When the human element is introduced into decision support system design, entirely new layers of social and ethical issues emerge but are not always recognized as such. This paper discusses those ethical and social impact issues specific to decision support systems and highlights areas that interface designers should consider during design with an emphasis on military applications. Because of the inherent complexity of socio-technical systems, decision support systems are particularly vulnerable to certain potential ethical pitfalls that encompass automation and accountability issues. If computer systems diminish a user's sense of moral agency and responsibility, an erosion of accountability could result. In addition, these problems are exacerbated when an interface is perceived as a legitimate authority. I argue that when developing human computer interfaces for decision support systems that have the ability to harm people, the possibility exists that a moral buffer, a form of psychological distancing, is created which allows people to ethically distance themselves from their actions.
Understanding the impact of ethical and social dimensions in design is a topic that is receiving increasing attention both in academia and in practice. Designers of decision support systems (DSS's) embedded in computer interfaces have a number of additional ethical responsibilities beyond those of designers who only interact with the mechanical or physical world. When the human element is introduced into decision and control processes, entirely new layers of social and ethical issues (to include moral responsibility) emerge but are not always recognized as such. Ethical and social impact issues can arise during all phases of design, and identifying and addressing these issues as early as possible can help the designer to both analyze the domain more comprehensively as well as suggest specific design guidance. This paper discusses those accountability issues specific to DSS's that result from introducing automation and highlight areas that interface designers should take into consideration.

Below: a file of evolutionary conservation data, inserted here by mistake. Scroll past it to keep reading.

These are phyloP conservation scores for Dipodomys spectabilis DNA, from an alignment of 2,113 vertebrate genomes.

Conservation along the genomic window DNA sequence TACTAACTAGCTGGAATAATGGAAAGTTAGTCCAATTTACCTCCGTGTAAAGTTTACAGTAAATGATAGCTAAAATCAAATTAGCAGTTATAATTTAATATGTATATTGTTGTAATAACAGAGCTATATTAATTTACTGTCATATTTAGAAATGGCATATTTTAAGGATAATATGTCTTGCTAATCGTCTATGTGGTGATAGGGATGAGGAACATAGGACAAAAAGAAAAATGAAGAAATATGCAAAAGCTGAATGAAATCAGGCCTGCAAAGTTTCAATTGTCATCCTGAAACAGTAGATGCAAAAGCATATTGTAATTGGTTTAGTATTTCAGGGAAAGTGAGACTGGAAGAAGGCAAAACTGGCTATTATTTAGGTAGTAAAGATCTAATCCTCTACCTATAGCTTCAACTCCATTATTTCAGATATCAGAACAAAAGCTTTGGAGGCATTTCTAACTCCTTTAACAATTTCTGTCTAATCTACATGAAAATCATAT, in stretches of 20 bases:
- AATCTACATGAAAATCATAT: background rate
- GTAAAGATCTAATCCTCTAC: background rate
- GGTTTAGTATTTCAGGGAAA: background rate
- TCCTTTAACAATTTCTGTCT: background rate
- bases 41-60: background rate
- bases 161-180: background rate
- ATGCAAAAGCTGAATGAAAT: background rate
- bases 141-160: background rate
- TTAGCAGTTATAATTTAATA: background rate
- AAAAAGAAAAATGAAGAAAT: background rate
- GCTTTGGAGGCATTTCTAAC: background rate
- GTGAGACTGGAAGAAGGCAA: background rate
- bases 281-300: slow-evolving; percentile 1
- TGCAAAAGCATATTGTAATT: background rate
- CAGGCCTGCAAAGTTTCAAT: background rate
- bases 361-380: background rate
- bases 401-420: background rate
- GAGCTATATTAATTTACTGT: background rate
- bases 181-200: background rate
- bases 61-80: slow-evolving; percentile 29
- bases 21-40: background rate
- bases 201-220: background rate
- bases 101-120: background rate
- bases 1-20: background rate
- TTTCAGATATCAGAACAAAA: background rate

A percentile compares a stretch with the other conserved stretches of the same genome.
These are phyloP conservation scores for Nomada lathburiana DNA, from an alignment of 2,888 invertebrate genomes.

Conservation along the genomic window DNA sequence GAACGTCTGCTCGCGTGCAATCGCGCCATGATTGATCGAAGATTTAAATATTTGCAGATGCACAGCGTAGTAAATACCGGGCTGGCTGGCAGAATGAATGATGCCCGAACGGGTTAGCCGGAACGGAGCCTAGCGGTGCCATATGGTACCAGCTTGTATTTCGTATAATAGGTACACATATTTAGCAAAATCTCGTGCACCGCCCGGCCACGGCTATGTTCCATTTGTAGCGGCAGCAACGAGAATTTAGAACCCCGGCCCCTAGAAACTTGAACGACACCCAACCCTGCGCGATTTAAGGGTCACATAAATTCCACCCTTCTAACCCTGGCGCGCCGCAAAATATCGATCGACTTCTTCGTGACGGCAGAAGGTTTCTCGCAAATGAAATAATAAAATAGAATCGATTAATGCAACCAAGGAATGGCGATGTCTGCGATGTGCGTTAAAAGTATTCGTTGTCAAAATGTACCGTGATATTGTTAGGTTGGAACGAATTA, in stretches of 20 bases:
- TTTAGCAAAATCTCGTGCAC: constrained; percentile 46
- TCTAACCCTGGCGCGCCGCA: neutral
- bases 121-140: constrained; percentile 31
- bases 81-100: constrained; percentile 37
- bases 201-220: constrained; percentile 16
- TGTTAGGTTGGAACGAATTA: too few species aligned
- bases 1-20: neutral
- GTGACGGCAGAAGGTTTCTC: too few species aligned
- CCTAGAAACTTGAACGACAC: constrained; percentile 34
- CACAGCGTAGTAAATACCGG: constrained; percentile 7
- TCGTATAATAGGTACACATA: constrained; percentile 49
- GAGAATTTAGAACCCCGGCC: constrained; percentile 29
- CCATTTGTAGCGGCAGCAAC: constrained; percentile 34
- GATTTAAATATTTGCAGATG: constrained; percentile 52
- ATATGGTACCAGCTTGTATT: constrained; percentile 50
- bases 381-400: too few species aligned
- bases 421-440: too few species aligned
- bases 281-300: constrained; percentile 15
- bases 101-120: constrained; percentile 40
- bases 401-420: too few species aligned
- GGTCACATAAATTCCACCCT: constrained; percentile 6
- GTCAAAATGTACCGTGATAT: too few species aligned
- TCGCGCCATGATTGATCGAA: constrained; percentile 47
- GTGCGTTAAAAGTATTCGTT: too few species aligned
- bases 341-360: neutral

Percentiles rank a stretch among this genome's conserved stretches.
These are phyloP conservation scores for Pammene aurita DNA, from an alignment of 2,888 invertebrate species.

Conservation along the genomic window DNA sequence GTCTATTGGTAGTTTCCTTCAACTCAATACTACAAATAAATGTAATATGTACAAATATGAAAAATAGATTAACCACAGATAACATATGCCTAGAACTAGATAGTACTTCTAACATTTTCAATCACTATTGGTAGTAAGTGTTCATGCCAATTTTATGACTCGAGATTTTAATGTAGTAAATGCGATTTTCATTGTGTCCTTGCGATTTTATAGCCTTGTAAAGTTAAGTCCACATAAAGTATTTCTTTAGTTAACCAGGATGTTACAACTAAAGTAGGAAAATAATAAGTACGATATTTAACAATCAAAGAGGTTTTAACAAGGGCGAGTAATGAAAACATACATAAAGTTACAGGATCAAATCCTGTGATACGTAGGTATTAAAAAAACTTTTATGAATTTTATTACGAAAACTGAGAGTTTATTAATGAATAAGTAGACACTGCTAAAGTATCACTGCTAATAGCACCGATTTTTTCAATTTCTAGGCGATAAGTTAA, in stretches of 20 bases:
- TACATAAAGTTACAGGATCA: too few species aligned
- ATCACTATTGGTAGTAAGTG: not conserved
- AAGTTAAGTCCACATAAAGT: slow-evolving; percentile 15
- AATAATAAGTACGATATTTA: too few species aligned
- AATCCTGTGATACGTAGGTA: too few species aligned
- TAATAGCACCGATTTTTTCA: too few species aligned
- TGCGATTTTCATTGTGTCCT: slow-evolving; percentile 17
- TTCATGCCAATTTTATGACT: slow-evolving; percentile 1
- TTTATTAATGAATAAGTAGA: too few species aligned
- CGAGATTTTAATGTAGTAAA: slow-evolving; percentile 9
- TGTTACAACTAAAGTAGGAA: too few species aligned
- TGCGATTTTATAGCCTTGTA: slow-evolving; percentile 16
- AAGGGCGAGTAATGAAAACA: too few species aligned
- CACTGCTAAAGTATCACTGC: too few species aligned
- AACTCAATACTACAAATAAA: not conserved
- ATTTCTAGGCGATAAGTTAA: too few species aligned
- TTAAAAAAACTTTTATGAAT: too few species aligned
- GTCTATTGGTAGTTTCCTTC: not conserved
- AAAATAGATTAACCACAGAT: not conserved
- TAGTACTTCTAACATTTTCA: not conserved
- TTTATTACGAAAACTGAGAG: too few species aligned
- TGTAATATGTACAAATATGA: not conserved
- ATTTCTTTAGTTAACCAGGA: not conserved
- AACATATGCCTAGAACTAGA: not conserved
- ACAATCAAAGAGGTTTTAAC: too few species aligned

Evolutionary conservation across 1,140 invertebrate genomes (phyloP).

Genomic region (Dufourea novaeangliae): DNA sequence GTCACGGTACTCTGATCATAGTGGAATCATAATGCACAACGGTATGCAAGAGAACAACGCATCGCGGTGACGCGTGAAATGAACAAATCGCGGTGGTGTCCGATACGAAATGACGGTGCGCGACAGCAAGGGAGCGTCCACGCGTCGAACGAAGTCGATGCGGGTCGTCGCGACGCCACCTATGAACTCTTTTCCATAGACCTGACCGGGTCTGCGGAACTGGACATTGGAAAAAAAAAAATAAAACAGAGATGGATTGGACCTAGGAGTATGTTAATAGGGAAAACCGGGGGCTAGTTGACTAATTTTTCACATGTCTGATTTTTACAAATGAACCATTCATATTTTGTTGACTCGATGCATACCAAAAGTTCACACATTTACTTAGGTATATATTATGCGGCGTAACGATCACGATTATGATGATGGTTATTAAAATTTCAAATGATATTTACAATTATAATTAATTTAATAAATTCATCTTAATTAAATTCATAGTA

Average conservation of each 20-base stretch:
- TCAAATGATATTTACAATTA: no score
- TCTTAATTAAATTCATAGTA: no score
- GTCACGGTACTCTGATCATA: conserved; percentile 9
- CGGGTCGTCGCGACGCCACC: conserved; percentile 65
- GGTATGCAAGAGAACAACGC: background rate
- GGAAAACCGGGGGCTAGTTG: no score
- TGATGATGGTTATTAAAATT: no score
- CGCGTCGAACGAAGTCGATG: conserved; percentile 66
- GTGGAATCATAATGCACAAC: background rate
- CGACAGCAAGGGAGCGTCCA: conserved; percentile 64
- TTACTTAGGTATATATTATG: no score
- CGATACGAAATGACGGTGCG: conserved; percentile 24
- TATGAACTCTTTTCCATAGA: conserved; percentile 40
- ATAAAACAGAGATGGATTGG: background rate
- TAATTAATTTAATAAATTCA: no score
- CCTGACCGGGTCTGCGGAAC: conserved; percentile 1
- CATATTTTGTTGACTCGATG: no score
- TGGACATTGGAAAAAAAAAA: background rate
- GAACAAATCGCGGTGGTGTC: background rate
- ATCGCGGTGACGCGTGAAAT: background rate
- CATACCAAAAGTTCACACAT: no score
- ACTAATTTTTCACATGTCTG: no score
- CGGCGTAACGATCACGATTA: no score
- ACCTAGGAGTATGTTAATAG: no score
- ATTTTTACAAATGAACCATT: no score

If a DSS is faulty or fails to take into account a critical social impact factor, the results will not only be expensive in terms of later redesigns and lost productivity, but possibly also the loss of life. Unfortunately, history is replete with examples of how failures to adequately understand decision support problems inherent in complex sociotechnical domains can lead to catastrophe. For example, in 1988, the USS Vincennes, a U.S. Navy warship accidentally shot down a commercial passenger Iranian airliner due to a poorly designed weapons control computer interface, killing all aboard. The accident investigation revealed nothing was wrong with the system software or hardware, but that the accident was caused by inadequate and overly complex display of information to the controllers (van den Hoven, 1994). Specifically, one of the primary factors leading to the decision to shoot down the airliner was the perception by the controllers that the airliner was descending towards the ship, when in fact it was climbing away from the ship. The display tracking the airliner was poorly designed and did not include the rate of target altitude change, which required controllers to "compare data taken at different times and make the calculation in their heads, on scratch pads, or on a calculator – and all this during combat" (Lerner, 1989).